This website is intended for UK healthcare professionals only Log in | Register

Tag Archives: AIM-HIGH

Towards personalised medicine: HEART UK 28th Annual Conference

September 2014 Br J Cardiol 2014;21:104

Towards personalised medicine: HEART UK 28th Annual Conference

BJCardio Staff and others

Abstract

FH: improving detection in primary care The launch of the NICE (National Institute of Health and Care Excellence) guidelines for familial hypercholesterolaemia (FH) heralded great optimism for improving detection rates in primary care.1 Even with new research showing that FH is more common than previously thought,2  still around 80% of patients are not recognised. Novel detection approaches are clearly needed. Professor Nadeem Qureshi (University of Nottingham) presented preliminary findings from six GP centres taking part in FAMCHOL (Feasibility of Improving Identification of Familial Hypercholesterolaemia in General Practice: Intervention

| Full text

August 2012 Br J Cardiol 2012;19:107–10

HDL particles may be key to risk

BJCardio Staff

Abstract

While the failure of the first cholesterylester transfer protein (CETP) inhibitor, torcetrapib, was blamed on its side effect of raising blood pressure, three more negative trials have also now cast doubt on the value of boosting HDL – AIM-HIGH with niacin, dal-OUTCOMES with dalcetrapib, and a genetic study published earlier this year in The Lancet, showing that people carrying gene variants coding for increased HDL levels did not have a reduced risk of heart disease. However, in a new analysis of the Multi-Ethnic Study of Atherosclerosis (MESA), published on July 11 in the Journal of the American College of Cardiology (http://dx.doi.org/10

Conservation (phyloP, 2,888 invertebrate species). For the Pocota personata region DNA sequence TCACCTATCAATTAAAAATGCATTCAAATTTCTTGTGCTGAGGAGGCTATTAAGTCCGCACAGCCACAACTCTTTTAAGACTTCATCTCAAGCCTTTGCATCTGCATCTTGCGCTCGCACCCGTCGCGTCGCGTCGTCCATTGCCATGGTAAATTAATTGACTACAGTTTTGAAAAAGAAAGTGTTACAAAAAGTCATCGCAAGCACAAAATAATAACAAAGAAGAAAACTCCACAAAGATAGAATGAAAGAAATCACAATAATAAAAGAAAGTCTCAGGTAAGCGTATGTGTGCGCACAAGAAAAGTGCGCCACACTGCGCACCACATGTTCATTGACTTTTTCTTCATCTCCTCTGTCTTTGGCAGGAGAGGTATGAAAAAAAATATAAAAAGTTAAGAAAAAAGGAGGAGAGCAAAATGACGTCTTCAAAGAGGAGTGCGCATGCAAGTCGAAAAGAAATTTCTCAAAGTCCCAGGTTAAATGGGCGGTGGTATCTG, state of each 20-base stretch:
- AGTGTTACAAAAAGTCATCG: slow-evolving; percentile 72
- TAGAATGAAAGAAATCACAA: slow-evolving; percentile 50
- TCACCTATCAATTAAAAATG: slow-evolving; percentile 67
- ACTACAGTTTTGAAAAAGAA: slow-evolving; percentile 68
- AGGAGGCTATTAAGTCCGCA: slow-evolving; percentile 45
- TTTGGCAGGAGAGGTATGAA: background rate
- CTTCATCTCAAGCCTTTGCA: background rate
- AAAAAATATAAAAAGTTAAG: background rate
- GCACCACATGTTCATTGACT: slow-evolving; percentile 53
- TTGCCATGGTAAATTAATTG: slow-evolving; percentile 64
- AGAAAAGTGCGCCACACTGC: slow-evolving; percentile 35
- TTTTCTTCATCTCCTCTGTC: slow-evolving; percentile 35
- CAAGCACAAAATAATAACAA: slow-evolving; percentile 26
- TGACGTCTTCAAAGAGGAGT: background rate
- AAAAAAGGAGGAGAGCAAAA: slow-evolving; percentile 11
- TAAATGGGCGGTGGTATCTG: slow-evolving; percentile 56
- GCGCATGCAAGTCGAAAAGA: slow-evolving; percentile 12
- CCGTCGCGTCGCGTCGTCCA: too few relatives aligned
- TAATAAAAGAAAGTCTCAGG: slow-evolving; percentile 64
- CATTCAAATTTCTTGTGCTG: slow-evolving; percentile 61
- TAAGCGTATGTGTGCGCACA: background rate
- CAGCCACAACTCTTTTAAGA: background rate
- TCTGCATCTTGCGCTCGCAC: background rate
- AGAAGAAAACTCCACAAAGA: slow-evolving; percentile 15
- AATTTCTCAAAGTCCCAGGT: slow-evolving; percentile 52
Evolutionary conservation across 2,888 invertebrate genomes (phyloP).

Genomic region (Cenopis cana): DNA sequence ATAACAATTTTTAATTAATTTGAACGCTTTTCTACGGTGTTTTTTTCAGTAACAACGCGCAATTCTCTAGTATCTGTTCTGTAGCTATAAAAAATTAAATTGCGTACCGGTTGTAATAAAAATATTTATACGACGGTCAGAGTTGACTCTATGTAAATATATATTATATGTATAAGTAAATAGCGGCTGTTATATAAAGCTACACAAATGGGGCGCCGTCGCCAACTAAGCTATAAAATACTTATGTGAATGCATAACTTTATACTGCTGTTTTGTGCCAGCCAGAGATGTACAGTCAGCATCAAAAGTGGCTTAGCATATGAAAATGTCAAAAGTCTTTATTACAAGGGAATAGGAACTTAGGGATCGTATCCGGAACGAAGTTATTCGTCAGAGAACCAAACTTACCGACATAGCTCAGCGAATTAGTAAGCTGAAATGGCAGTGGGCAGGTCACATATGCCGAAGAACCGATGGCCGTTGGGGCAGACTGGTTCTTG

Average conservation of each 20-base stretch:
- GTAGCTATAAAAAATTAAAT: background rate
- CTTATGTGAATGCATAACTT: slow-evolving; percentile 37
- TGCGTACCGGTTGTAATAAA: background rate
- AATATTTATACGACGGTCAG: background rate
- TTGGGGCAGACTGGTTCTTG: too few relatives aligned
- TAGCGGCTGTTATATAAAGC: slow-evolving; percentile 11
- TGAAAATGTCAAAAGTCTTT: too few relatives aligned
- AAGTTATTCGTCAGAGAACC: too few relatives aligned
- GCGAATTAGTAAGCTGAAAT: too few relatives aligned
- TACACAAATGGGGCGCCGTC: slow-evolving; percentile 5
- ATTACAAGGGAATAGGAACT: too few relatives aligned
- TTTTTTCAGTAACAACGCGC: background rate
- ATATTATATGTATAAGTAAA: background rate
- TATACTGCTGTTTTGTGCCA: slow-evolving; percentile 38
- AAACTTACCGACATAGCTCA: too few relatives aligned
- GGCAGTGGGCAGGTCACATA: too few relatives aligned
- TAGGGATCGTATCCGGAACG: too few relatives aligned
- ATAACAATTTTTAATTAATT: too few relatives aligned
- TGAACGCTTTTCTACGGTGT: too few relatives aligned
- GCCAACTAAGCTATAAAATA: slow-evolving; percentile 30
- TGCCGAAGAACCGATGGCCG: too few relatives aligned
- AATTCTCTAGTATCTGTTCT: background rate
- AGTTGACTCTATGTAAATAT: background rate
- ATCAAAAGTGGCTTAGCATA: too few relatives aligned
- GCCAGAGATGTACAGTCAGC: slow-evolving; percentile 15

| Full text
Close

You are not logged in

You need to be a member to print this page.
Find out more about our membership benefits

Register Now Already a member? Login now
Close

You are not logged in

You need to be a member to download PDF's.
Find out more about our membership benefits

Register Now Already a member? Login now